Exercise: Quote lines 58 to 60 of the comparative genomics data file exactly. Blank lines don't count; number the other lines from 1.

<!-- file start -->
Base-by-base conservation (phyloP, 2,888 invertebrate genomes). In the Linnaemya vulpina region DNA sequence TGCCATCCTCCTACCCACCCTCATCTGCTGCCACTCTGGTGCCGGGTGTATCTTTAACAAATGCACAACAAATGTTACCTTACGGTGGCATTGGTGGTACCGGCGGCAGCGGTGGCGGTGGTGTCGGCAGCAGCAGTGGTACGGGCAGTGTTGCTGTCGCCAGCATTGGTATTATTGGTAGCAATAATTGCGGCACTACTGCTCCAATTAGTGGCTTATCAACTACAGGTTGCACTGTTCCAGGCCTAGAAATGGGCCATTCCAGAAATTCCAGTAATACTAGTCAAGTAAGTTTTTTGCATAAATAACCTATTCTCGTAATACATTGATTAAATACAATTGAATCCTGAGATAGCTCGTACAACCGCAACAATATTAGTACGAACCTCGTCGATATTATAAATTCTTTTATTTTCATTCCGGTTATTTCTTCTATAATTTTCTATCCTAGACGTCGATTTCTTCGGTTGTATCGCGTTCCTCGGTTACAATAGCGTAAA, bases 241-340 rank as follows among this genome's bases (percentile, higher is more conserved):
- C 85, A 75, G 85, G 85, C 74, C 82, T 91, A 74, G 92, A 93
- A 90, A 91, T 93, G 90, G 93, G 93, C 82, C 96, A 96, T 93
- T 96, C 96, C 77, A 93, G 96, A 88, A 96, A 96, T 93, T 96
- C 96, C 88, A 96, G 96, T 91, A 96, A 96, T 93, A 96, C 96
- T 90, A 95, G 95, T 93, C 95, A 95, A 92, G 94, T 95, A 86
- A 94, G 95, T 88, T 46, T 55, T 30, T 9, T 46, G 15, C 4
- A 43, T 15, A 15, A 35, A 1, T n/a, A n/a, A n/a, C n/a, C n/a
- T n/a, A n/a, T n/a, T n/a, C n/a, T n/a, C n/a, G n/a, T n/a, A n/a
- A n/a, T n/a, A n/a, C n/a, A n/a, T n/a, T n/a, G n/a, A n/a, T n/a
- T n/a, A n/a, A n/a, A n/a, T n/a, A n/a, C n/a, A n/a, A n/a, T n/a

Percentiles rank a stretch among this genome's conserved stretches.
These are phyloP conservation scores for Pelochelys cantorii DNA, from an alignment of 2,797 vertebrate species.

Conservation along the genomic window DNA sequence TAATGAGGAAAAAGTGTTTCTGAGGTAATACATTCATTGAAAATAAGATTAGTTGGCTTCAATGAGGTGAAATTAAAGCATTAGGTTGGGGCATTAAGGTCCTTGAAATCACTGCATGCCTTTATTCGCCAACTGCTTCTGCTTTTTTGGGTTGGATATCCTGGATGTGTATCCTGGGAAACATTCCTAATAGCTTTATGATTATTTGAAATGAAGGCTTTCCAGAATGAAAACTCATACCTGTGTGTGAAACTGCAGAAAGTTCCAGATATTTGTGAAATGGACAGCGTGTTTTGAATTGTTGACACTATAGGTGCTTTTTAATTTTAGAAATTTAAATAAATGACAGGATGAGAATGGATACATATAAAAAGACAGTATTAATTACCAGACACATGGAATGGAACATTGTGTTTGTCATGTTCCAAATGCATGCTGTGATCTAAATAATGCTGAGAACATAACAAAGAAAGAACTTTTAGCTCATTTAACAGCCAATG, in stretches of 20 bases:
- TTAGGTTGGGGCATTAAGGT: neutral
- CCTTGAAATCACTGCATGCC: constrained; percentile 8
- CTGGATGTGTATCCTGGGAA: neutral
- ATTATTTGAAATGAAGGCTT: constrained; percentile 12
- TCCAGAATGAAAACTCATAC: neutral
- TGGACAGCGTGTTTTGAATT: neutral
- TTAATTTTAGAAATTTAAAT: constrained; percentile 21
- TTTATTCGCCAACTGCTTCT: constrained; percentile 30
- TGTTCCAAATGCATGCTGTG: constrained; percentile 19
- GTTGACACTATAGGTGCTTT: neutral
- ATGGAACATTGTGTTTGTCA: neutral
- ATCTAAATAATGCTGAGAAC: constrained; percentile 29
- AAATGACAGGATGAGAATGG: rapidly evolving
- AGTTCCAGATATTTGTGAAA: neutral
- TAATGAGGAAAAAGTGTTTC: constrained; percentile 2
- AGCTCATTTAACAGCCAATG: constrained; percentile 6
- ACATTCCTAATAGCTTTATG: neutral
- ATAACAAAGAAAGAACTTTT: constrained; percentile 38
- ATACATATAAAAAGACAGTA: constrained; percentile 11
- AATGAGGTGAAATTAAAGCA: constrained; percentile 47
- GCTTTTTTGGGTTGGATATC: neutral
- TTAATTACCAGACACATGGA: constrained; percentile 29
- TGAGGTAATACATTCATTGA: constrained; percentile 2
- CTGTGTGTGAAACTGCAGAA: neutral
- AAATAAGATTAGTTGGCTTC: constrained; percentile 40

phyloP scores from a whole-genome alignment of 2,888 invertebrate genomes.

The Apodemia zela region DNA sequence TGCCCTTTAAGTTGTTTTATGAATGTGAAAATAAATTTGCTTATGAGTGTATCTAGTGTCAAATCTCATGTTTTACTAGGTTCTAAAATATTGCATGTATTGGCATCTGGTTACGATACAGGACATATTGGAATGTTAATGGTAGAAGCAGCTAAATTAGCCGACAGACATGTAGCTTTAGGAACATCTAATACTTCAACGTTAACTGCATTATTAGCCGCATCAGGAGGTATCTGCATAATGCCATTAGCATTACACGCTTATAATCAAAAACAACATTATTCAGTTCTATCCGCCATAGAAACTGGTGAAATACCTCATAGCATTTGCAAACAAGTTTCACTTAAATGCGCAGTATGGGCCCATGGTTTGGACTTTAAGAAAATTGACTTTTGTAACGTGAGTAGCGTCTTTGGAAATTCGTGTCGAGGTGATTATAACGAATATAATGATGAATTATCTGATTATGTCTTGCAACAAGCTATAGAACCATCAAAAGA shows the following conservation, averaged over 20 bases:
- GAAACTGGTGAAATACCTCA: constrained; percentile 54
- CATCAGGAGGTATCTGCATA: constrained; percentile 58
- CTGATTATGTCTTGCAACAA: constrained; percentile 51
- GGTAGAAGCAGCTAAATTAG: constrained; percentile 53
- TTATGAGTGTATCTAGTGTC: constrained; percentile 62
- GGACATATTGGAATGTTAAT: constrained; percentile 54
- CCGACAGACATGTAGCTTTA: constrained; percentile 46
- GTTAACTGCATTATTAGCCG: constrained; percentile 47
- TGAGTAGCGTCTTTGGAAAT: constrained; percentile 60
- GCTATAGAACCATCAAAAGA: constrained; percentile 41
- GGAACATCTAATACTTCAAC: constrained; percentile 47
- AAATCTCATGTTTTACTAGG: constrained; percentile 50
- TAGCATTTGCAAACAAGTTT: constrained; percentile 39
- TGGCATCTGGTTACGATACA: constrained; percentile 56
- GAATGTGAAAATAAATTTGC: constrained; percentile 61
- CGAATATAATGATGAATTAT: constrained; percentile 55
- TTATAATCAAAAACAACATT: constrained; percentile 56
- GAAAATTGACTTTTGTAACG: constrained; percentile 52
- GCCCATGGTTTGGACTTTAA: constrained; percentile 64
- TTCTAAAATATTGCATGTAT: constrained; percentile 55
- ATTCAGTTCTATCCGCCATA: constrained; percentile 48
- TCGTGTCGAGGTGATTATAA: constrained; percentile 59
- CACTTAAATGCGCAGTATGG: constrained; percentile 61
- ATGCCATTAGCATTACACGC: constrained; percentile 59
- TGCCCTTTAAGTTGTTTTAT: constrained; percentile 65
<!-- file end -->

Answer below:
- TTATAATCAAAAACAACATT: constrained; percentile 56
- GAAAATTGACTTTTGTAACG: constrained; percentile 52
- GCCCATGGTTTGGACTTTAA: constrained; percentile 64